Terry Jeffrey
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When presidential candidate Barack Obama spoke last month with Advocate.com -- which describes itself as an "LGBT" (lesbian, gay, bisexual and transgender) news site -- he took a different approach to same-sex marriage than he took in 2004, when he was running for the U.S. Senate.

"I'm a Christian," Obama said then, "and so although I try not to have my religious beliefs dominate or determine my political views on this issue, I do believe that tradition and my religious beliefs say that marriage is something sanctified between a man and a woman."

This statement, reported at the time by The Associated Press, came in a Sept. 24, 2004, interview with WBBM-AM, a Chicago radio station.

In his interview with Advocate.com, published on April 10, Obama did not suggest Christian tradition was at the root of his own views on same-sex marriage, but he did suggest it was a root cause of "homophobia" -- as he criticized traditionalist African American Christian clergymen.

"There's plenty of homophobia to go around," the interviewer said to Obama, "but you have a unique perspective into the African-American community. Is there a (ellipses in original)"

"I don't think it's worse than in the white community," Obama responded. "I think that the difference has to do with the fact that the African-American community is more churched, and most African-American churches are still fairly traditional in their interpretations of Scripture. And so from the pulpit or in sermons you still hear homophobic attitudes expressed. And since African-American ministers are often the most prominent figures in the African-American community, those attitudes get magnified or amplified a little bit more than in other communities."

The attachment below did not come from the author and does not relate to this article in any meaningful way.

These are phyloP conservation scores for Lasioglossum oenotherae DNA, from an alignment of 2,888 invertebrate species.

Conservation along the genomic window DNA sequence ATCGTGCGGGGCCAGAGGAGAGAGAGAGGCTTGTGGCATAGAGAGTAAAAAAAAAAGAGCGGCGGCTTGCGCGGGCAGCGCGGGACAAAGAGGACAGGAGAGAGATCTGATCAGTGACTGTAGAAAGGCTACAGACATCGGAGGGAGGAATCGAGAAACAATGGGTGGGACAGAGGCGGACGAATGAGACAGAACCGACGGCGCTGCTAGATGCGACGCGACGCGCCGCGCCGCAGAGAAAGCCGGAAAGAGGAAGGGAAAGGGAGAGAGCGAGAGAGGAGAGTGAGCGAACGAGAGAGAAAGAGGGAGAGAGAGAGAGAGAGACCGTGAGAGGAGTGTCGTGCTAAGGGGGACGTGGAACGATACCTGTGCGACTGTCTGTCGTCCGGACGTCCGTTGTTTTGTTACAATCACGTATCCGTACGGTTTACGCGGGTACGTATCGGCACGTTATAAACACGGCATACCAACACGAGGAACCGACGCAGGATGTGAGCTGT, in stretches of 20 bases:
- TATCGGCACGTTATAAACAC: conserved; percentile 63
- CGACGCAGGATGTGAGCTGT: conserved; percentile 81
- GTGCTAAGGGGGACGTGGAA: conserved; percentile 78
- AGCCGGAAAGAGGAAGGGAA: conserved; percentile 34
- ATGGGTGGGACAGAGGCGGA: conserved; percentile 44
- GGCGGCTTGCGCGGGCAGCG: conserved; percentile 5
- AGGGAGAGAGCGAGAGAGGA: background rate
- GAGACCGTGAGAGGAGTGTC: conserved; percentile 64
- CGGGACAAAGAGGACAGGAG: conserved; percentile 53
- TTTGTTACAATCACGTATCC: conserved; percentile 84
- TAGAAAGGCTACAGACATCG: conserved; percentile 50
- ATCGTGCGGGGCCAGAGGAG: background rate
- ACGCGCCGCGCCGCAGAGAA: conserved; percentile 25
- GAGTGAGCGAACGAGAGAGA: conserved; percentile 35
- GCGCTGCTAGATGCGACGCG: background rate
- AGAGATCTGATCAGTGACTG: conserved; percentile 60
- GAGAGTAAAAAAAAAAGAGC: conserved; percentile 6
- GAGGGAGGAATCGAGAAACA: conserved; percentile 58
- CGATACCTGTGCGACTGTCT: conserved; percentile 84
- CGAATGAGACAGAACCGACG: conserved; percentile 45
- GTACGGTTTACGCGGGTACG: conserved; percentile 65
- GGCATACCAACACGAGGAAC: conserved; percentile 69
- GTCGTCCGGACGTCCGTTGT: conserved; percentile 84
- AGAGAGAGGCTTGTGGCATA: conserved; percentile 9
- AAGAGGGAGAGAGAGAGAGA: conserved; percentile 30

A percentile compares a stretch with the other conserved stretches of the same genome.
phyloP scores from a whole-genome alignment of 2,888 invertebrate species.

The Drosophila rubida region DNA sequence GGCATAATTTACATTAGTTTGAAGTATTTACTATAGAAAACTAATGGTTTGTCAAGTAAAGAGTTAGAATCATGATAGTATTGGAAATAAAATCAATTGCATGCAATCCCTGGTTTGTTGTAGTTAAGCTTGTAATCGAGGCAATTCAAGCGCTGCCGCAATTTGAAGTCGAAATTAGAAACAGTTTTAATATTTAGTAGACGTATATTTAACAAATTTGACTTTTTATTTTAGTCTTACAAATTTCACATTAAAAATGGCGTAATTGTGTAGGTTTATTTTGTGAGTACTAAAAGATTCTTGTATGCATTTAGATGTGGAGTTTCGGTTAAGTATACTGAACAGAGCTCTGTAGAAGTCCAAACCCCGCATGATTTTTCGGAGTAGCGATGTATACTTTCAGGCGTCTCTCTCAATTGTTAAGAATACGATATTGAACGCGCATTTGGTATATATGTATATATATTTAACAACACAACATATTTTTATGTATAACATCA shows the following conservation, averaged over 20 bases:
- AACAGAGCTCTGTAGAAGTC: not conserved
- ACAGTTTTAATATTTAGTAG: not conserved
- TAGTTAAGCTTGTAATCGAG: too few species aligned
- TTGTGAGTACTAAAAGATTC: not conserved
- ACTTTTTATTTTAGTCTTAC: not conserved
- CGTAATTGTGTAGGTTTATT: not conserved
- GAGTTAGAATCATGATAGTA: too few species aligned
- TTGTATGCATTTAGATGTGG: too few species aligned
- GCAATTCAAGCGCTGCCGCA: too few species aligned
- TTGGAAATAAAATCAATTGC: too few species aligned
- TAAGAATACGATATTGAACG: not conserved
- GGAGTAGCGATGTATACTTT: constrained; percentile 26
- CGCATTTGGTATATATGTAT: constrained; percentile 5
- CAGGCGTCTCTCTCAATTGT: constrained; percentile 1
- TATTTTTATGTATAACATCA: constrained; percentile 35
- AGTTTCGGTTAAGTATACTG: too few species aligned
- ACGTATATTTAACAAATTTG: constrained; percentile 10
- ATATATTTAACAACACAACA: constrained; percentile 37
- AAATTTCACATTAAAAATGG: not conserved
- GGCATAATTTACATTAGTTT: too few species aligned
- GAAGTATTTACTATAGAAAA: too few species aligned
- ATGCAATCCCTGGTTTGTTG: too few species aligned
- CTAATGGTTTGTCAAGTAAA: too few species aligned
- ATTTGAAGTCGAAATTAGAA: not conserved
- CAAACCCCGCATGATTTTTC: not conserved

When asked about his favoring "civil unions" but not same-sex "marriages," Obama was quick to point out that he understood why the "LGBT" community wanted not only same-sex unions that were equal in law to marriage, but also the word "marriage," too.

"So, I strongly respect the right of same-sex couples to insist that even if we got complete equality in benefits, it still wouldn't be equal because there's a stigma associated with not having the same word, marriage, assigned to it," he said.

Despite his unwillingness to advocate the use of the word "marriage" to describe the legalized same-sex unions he says favors, Obama boasted that he is in the top 1 percent of American politicians in advancing the "LGBT" cause. "And I think that it is absolutely fair to ask me for leadership," he told Advocate.com, "and my argument would be that I'm ahead of the curve on these issues compared to 99 percent of most elected officials around the country on this issue."

Just how far ahead of the curve is he?

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Terry Jeffrey

Terence P. Jeffrey is the editor-in-chief of CNSNews

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